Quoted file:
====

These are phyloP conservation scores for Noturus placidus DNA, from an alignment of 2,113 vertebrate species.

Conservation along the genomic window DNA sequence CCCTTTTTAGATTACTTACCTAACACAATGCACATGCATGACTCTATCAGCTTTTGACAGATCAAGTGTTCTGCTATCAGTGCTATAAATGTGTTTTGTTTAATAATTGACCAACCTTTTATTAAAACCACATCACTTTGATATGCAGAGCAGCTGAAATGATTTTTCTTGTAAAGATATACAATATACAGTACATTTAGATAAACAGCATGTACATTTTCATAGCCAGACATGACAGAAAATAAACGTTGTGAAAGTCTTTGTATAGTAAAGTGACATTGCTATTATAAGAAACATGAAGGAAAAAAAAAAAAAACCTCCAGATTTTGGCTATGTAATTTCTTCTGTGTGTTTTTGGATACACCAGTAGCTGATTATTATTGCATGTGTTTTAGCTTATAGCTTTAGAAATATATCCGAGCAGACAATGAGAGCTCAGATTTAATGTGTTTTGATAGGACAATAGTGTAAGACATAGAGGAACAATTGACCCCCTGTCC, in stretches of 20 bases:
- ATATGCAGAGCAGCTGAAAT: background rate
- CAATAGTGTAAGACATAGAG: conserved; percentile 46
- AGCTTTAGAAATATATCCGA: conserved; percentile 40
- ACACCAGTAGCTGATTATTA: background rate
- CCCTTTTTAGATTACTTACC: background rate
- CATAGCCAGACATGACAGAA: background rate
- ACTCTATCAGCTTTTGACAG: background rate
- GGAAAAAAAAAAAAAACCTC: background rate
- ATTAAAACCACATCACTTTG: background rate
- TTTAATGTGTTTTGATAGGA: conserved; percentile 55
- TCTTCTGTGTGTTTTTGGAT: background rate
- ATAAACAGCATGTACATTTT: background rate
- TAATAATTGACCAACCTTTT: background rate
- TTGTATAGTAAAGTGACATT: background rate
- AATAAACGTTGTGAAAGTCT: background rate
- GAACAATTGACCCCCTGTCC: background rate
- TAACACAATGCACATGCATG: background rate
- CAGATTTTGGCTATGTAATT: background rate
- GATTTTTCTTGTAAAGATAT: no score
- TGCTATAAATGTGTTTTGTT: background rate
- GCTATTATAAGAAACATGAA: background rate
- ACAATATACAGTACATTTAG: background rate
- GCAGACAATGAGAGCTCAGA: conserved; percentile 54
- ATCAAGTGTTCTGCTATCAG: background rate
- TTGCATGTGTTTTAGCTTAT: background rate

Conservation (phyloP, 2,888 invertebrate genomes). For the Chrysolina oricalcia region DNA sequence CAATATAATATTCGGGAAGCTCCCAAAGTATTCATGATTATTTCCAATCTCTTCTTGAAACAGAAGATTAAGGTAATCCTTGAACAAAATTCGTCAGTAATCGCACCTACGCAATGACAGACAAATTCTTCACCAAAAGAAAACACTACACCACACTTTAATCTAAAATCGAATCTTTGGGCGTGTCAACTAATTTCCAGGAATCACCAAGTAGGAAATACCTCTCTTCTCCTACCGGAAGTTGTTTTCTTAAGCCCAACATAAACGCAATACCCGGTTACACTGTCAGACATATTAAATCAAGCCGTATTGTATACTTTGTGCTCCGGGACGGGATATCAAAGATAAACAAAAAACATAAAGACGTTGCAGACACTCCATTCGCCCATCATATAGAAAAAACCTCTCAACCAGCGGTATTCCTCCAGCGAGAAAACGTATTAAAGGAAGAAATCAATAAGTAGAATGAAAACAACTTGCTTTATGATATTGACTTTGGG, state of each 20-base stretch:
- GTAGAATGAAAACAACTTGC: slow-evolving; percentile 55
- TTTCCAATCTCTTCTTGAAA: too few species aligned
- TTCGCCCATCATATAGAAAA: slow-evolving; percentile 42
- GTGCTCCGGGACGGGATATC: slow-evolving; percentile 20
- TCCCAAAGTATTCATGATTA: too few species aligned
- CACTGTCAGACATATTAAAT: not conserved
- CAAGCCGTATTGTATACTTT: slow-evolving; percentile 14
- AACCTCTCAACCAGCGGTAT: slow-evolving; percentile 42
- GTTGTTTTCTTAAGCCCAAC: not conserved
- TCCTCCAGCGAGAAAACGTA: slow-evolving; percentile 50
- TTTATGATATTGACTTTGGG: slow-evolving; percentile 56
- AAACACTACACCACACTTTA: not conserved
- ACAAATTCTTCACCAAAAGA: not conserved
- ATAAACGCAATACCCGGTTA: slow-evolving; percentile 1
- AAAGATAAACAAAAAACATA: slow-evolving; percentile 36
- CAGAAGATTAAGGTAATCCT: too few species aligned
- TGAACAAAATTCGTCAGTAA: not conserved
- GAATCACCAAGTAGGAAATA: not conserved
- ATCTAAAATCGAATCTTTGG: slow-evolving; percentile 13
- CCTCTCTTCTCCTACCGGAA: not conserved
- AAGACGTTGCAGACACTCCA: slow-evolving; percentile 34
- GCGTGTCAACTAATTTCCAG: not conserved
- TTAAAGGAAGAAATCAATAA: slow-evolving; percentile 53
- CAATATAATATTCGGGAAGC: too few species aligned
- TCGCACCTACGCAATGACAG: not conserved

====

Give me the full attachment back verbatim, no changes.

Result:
These are phyloP conservation scores for Noturus placidus DNA, from an alignment of 2,113 vertebrate species.

Conservation along the genomic window DNA sequence CCCTTTTTAGATTACTTACCTAACACAATGCACATGCATGACTCTATCAGCTTTTGACAGATCAAGTGTTCTGCTATCAGTGCTATAAATGTGTTTTGTTTAATAATTGACCAACCTTTTATTAAAACCACATCACTTTGATATGCAGAGCAGCTGAAATGATTTTTCTTGTAAAGATATACAATATACAGTACATTTAGATAAACAGCATGTACATTTTCATAGCCAGACATGACAGAAAATAAACGTTGTGAAAGTCTTTGTATAGTAAAGTGACATTGCTATTATAAGAAACATGAAGGAAAAAAAAAAAAAACCTCCAGATTTTGGCTATGTAATTTCTTCTGTGTGTTTTTGGATACACCAGTAGCTGATTATTATTGCATGTGTTTTAGCTTATAGCTTTAGAAATATATCCGAGCAGACAATGAGAGCTCAGATTTAATGTGTTTTGATAGGACAATAGTGTAAGACATAGAGGAACAATTGACCCCCTGTCC, in stretches of 20 bases:
- ATATGCAGAGCAGCTGAAAT: background rate
- CAATAGTGTAAGACATAGAG: conserved; percentile 46
- AGCTTTAGAAATATATCCGA: conserved; percentile 40
- ACACCAGTAGCTGATTATTA: background rate
- CCCTTTTTAGATTACTTACC: background rate
- CATAGCCAGACATGACAGAA: background rate
- ACTCTATCAGCTTTTGACAG: background rate
- GGAAAAAAAAAAAAAACCTC: background rate
- ATTAAAACCACATCACTTTG: background rate
- TTTAATGTGTTTTGATAGGA: conserved; percentile 55
- TCTTCTGTGTGTTTTTGGAT: background rate
- ATAAACAGCATGTACATTTT: background rate
- TAATAATTGACCAACCTTTT: background rate
- TTGTATAGTAAAGTGACATT: background rate
- AATAAACGTTGTGAAAGTCT: background rate
- GAACAATTGACCCCCTGTCC: background rate
- TAACACAATGCACATGCATG: background rate
- CAGATTTTGGCTATGTAATT: background rate
- GATTTTTCTTGTAAAGATAT: no score
- TGCTATAAATGTGTTTTGTT: background rate
- GCTATTATAAGAAACATGAA: background rate
- ACAATATACAGTACATTTAG: background rate
- GCAGACAATGAGAGCTCAGA: conserved; percentile 54
- ATCAAGTGTTCTGCTATCAG: background rate
- TTGCATGTGTTTTAGCTTAT: background rate

Conservation (phyloP, 2,888 invertebrate genomes). For the Chrysolina oricalcia region DNA sequence CAATATAATATTCGGGAAGCTCCCAAAGTATTCATGATTATTTCCAATCTCTTCTTGAAACAGAAGATTAAGGTAATCCTTGAACAAAATTCGTCAGTAATCGCACCTACGCAATGACAGACAAATTCTTCACCAAAAGAAAACACTACACCACACTTTAATCTAAAATCGAATCTTTGGGCGTGTCAACTAATTTCCAGGAATCACCAAGTAGGAAATACCTCTCTTCTCCTACCGGAAGTTGTTTTCTTAAGCCCAACATAAACGCAATACCCGGTTACACTGTCAGACATATTAAATCAAGCCGTATTGTATACTTTGTGCTCCGGGACGGGATATCAAAGATAAACAAAAAACATAAAGACGTTGCAGACACTCCATTCGCCCATCATATAGAAAAAACCTCTCAACCAGCGGTATTCCTCCAGCGAGAAAACGTATTAAAGGAAGAAATCAATAAGTAGAATGAAAACAACTTGCTTTATGATATTGACTTTGGG, state of each 20-base stretch:
- GTAGAATGAAAACAACTTGC: slow-evolving; percentile 55
- TTTCCAATCTCTTCTTGAAA: too few species aligned
- TTCGCCCATCATATAGAAAA: slow-evolving; percentile 42
- GTGCTCCGGGACGGGATATC: slow-evolving; percentile 20
- TCCCAAAGTATTCATGATTA: too few species aligned
- CACTGTCAGACATATTAAAT: not conserved
- CAAGCCGTATTGTATACTTT: slow-evolving; percentile 14
- AACCTCTCAACCAGCGGTAT: slow-evolving; percentile 42
- GTTGTTTTCTTAAGCCCAAC: not conserved
- TCCTCCAGCGAGAAAACGTA: slow-evolving; percentile 50
- TTTATGATATTGACTTTGGG: slow-evolving; percentile 56
- AAACACTACACCACACTTTA: not conserved
- ACAAATTCTTCACCAAAAGA: not conserved
- ATAAACGCAATACCCGGTTA: slow-evolving; percentile 1
- AAAGATAAACAAAAAACATA: slow-evolving; percentile 36
- CAGAAGATTAAGGTAATCCT: too few species aligned
- TGAACAAAATTCGTCAGTAA: not conserved
- GAATCACCAAGTAGGAAATA: not conserved
- ATCTAAAATCGAATCTTTGG: slow-evolving; percentile 13
- CCTCTCTTCTCCTACCGGAA: not conserved
- AAGACGTTGCAGACACTCCA: slow-evolving; percentile 34
- GCGTGTCAACTAATTTCCAG: not conserved
- TTAAAGGAAGAAATCAATAA: slow-evolving; percentile 53
- CAATATAATATTCGGGAAGC: too few species aligned
- TCGCACCTACGCAATGACAG: not conserved